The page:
I am equally outraged by the comments of some of T or C’s school board members: Christine LaFont and Julianne Stroup, two white Christian women, who belong to one of the larger minorities in America and assume white and Christian privileges. In different terms but for essentially the same reason, both oppose an education which includes lessons about historical events and trends, and social movements and developments, of other minorities. They object to the proposal for the new social studies standards because of its emphasis on individual and group identities not white or Christian. I am not going to reply with specific objections; they are too numerous and too pointed.

Ms. LaFont urges: “It’s better to address what’s similar with all Americans. It’s not good to differentiate.” Ms. Stroup adds: “Our country is not a racist country. We have to teach to respect each other. We have civil rights laws that protect everyone from discrimination. We need to teach civics, love and respect. We need to teach how to be color blind.”

Their desires for unity and homogeneity, and for mutual respect, are a contradiction and an impossibility. Aside from a shared citizenship, which implies acceptance of the Constitution, the rule of law and equality under the law, little else defines Americans. We are additionally defined by our race, religion, national origin, etc. So mutual respect requires individuals to respect others different from themselves. Disrespect desires blacks, Jews or Palestinians to assimilate or to suppress or conceal racial, religious or national origin aspects of their identity. The only people who want erasure of nonwhite, non-Christian, non-American origin aspects of identity are bigots. Ms. LaFont and Ms. Stroud want standards which, by stressing similarities and eliding differences, desire the erasure of such aspects. What they want will result in a social studies curriculum that enables white, Christian, native-born children to grow up to be bigots and all others to be their victims. This would be the academic equivalent of ethnic cleansing.


This postmortem of a case involving a 75-year-old women who went missing from her home in Hillsboro last September sheds light on the bounds of law enforcement’s capacity to respond, especially in large rural jurisdictions such as Sierra County, and underscores the critical role the public, as well as concerned family and friends, can play in assisting a missing person’s search.

Reader Jane Debrott of Hillsboro commented: Thank you for your article on the tragic loss of Betsey. I am a resident of Hillsboro, a friend of Rick and Betsey, and a member of H.E.L.P. The thing that most distresses me now, is the emphasis on Rick’s mis-naming of the color of their car. I fear that this fact will cause Rick to feel that if he had only gotten the facts right, Betsey may have been rescued before it was too late. The incident was a series of unavoidable events, out of everyone’s control, and we will never know what place the correct color of her car may have had in the outcome. It breaks my heart to think that Rick has had one more thing added to his “what ifs” concerning this incident.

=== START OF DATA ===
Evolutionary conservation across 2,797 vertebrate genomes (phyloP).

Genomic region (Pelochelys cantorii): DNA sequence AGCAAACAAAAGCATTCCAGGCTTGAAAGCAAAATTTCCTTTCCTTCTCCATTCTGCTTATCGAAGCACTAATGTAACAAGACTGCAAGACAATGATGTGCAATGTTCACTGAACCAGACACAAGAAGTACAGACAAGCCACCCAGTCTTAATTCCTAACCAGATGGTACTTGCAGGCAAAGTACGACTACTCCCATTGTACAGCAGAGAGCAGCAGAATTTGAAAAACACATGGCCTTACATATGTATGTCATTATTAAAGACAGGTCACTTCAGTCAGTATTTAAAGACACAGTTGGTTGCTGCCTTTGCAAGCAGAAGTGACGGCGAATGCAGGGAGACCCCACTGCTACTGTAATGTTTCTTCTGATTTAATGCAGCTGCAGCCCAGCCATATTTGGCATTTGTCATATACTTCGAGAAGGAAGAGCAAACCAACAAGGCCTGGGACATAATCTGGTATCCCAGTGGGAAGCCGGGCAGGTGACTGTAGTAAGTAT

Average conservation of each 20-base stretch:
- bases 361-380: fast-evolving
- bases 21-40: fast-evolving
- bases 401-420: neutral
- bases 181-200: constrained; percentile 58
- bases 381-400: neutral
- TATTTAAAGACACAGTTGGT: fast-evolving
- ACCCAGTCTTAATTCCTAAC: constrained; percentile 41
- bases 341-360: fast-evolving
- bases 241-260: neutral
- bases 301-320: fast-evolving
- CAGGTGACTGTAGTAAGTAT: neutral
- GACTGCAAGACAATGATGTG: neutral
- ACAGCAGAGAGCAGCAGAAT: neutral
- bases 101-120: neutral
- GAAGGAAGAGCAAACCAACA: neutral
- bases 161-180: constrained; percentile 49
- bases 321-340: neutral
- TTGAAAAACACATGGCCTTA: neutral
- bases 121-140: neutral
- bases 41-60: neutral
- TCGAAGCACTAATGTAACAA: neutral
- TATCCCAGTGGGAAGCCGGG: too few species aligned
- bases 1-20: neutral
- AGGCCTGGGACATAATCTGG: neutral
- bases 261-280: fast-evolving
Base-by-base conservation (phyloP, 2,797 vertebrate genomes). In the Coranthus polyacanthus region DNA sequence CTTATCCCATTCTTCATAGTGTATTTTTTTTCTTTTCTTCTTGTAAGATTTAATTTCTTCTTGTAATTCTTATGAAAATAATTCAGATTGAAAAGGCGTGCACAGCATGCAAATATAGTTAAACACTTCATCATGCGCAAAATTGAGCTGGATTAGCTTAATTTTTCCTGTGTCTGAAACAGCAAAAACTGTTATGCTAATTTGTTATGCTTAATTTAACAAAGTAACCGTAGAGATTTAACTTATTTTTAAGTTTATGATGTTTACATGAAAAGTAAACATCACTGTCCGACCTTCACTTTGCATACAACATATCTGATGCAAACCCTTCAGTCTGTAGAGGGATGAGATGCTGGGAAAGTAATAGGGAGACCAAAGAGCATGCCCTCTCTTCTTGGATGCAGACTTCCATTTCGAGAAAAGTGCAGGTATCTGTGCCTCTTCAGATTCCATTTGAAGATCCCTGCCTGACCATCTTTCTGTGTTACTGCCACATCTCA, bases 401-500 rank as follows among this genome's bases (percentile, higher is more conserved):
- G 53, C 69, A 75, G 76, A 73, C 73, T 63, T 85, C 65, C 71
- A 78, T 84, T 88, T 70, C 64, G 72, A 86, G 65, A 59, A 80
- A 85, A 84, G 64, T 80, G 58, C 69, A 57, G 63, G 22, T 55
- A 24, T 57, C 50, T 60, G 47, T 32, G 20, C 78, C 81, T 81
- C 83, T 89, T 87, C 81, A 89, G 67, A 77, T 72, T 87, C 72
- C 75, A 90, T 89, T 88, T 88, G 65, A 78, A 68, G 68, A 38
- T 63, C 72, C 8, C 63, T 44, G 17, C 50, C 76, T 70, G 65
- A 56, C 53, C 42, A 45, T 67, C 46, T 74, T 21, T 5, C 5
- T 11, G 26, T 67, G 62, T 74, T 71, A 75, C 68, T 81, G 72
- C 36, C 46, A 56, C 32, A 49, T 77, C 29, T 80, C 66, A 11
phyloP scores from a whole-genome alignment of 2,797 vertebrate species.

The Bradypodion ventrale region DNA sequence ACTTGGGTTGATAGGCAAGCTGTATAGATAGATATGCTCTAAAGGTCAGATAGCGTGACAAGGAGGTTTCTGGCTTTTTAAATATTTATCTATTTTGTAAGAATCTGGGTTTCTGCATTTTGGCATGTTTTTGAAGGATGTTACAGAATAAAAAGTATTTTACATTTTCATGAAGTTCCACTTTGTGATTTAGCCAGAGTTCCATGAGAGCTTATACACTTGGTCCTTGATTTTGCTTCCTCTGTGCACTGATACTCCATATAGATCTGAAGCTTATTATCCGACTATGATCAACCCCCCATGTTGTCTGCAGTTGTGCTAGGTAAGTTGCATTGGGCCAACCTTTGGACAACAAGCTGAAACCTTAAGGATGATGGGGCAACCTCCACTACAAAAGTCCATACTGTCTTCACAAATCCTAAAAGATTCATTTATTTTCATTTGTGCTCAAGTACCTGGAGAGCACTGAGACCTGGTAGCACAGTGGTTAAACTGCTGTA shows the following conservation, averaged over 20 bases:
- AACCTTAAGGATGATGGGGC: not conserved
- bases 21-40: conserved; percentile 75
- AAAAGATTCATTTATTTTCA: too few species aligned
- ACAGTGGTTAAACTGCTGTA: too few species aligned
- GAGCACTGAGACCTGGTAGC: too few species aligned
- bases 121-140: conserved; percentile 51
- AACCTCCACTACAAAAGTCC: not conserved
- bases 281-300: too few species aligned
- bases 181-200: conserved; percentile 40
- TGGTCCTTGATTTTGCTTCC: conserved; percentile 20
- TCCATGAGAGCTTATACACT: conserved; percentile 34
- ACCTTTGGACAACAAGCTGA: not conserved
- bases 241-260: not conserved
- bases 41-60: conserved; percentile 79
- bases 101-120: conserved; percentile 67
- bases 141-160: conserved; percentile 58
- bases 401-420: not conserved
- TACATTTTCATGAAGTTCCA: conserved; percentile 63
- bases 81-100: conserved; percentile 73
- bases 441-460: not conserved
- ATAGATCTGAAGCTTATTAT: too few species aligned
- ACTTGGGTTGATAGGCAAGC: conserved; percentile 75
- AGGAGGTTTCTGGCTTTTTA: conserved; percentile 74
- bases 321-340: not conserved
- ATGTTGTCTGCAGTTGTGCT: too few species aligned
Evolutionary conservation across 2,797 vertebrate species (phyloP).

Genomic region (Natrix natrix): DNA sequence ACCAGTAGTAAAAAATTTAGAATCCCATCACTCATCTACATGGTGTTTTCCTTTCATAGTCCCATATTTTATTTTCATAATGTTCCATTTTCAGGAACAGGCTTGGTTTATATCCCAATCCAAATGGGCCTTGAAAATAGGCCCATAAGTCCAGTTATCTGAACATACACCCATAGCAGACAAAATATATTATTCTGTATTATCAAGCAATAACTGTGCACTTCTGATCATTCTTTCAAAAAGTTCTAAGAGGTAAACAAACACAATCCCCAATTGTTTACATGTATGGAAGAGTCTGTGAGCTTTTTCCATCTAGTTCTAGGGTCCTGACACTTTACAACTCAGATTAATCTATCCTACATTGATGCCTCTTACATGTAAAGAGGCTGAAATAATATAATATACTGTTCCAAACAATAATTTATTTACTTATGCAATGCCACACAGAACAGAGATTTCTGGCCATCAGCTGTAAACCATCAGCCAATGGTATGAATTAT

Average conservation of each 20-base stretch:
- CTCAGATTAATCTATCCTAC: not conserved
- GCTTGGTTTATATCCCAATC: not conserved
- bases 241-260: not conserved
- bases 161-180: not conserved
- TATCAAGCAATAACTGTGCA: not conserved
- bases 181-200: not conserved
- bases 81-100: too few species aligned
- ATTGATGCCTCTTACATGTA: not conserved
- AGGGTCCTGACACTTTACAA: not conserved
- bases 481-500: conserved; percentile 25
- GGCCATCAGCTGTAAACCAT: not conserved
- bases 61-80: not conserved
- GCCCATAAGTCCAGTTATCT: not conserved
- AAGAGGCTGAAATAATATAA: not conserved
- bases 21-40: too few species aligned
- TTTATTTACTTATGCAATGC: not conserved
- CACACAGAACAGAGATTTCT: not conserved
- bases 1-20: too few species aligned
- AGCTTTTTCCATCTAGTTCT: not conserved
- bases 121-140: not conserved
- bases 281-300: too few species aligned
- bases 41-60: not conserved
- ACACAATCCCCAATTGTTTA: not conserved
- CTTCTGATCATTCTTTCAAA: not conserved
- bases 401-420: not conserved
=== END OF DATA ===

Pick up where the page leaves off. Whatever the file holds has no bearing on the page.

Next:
Diana Tittle responded: Dear Jane, the Sun undertook this investigation at the request of a Hillsboro resident concerned about the town’s inability to mount a prompt, coordinated response to the disappearance of a neighbor. From the beginning, I shared your concern about how our findings might affect Betsy’s family and friends. After I completed my research and began writing, I weighed each detail I eventually chose to include against my desire to cause no pain and the public’s right to know about the strengths and limitations of law enforcement’s response and the public’s need to know about how to be of meaningful assistance.

There was information I withheld about the state police investigation and the recovery. But I decided to include the issue of the car’s color because the individuals who spotted Betsy’s car emphasized how its color had been key to their identification of it as the vehicle described in Betsy’s Silver Alert. Because the misinformation was corrected within a couple of hours, I also included in this story the following editorial comment meant to put the error in perspective: “The fact that law enforcement throughout the state was on the lookout in the crucial early hours after Betsy’s disappearance for an elderly woman driving a “light blue” instead of a “silver” Accord would, in retrospect, likely not have changed the outcome of the search” [emphasis added].

I would also point to the story’s overarching conclusion about the inadvisability of assigning blame for what happened: “In this case, a perfect storm of unfortunate circumstances, many of them beyond human control, hindered the search that it would fall to Hamilton’s department to lead.”

It is my hope that any pain caused by my reporting will eventually be outweighed by its contribution to a better community understanding of what it will take in the future to mount a successful missing person’s search in rural Sierra County.


Truth or Consequences capital projects for 2020-2021 could top $16 million
by Kathleen Sloan | June 4, 2020

It appears the COVID-19 pandemic will not slow City spending this upcoming budget year.  The Truth or Consequences City Commission passed a preliminary budget last…